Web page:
Date: April, 20th 1968
Type: Boeing 707-344C
Operator: South African Airways
Where: Windhoek, Namibia
Report Date: -
This is not an accident investigation report.
Extract from "Fields of Air" Triumphs, tragedies and mysteries of civil aviation in
Southern Africa. By James Byrom. Publisher: Ashanti 1993.
"Smith's vision was such that he would have had difficulty in reading the
instruments clearly at night and that the particular pair of glasses that he
was wearing at the time were not adequate to correct that deficiency. It is
certain that his eyesight had deteriorated as a normal consequence of his
age and that the glasses he was wearing might have made it necessary to
strain at times, and perhaps to lean forward to get a better view of the
instruments, and perhaps to need brighter cockpit lighting at times.
Among the "probable" causes the board considered, was that the take-off was
into total darkness with no visual external references: that is, there were
no lights visible on the ground and no discernible horizon that would have
given warning of the loss of height. The board also considered that there
was an inappropriate alteration of stabilser trim, spatial disorientation,
and that the crew were preoccupied with checks after take-off.
There was the possibility that the captain and his crew failed to
co-ordinate their efforts becuse of two very significant facts: this was
the first flight overseas by a C model aircrat by all the crew members, and
none of them had flown together before.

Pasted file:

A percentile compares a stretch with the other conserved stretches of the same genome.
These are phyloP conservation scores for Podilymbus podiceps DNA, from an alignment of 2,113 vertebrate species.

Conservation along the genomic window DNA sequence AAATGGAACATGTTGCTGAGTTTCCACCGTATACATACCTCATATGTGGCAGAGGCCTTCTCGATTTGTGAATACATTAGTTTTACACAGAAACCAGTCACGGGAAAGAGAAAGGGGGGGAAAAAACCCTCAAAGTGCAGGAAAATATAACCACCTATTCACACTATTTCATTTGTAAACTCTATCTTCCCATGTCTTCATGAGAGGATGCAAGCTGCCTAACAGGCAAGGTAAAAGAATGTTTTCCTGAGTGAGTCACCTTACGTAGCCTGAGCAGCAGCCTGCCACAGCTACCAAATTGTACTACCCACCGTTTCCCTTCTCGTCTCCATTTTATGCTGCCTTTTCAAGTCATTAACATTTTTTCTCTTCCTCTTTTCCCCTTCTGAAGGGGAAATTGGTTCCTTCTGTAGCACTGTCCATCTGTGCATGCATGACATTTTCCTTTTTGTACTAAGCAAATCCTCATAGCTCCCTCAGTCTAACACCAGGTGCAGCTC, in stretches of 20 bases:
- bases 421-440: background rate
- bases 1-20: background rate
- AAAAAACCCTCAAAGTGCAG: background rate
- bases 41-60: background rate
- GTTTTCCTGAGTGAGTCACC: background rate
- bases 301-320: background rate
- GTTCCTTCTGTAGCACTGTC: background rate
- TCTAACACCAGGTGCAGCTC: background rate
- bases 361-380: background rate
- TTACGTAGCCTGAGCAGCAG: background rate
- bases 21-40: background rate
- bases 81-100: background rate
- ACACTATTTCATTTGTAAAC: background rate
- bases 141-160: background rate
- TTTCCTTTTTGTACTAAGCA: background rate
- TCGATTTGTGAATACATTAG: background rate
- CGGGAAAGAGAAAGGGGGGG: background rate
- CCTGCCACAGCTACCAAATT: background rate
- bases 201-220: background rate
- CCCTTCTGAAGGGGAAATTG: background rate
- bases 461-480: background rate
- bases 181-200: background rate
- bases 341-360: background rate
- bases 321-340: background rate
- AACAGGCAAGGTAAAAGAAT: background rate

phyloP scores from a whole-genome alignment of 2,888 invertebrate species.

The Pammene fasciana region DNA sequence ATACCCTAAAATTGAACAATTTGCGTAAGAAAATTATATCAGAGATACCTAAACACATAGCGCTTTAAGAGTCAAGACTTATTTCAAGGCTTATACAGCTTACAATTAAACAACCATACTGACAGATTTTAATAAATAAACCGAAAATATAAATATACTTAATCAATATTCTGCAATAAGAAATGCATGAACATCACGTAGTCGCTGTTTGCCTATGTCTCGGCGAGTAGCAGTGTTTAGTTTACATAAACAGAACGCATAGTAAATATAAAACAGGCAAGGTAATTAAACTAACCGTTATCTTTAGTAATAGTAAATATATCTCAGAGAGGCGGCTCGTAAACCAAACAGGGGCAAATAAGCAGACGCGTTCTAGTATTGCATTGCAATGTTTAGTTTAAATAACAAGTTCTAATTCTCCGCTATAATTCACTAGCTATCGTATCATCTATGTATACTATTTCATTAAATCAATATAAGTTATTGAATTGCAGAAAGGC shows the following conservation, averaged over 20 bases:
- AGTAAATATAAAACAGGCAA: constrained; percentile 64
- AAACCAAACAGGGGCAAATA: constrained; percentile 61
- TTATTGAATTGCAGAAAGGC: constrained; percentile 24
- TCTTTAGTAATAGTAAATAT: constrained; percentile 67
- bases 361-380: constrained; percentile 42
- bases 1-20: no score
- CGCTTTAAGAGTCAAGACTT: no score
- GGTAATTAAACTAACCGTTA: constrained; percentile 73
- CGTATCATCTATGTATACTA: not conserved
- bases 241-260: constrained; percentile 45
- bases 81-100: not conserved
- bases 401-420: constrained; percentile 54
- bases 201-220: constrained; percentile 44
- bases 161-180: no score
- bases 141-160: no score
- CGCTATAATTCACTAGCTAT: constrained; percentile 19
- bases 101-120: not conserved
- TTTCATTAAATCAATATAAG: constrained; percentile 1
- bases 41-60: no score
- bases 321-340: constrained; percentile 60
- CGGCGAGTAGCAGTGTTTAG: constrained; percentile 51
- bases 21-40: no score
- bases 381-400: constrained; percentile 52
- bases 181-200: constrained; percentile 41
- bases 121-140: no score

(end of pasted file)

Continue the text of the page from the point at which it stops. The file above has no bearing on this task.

For the pilots it was a new aircraft. They had flown it for an hour for
their conversions, and for the time it had taken to travel from Jan Smuts to
Windhoek. When they took off at J G Strijdom (Windhoek) "flaps up" might
have been selected at 400 ft. The minimum height then prescribed was 700
ft, but in the A model flaps were reduced from 30 degrees to 20 degrees at
400 ft, whereas in the B and C models flaps were at the time fully
retracted from 14 degrees to 0 degrees at 700 ft. Premature selection of
flaps to 0 degrees at 400 ft, with reduction of engine output to climb
power, would have tended to bring the nose down. The altitude of the
Pretoria never exceeded 650 ft - so were the flaps retracted too early? Did
the pilots momentarily forget the difference between the A and C models?
Another possibility considered was that the first officer was doing the
take-off. In view of his previous experience with 727's which required a
considerable reduction of nose-up trim after take-off. he might have applied
excessive reduction of nose-up trim."
The inquiry, while carefully considering and weighing a mountain of
evidence, still did not find a satisfactory reason for the accident, and the
Airline Pilots Association of South Africa was distressed that wrong
inferences could be drawn from the report."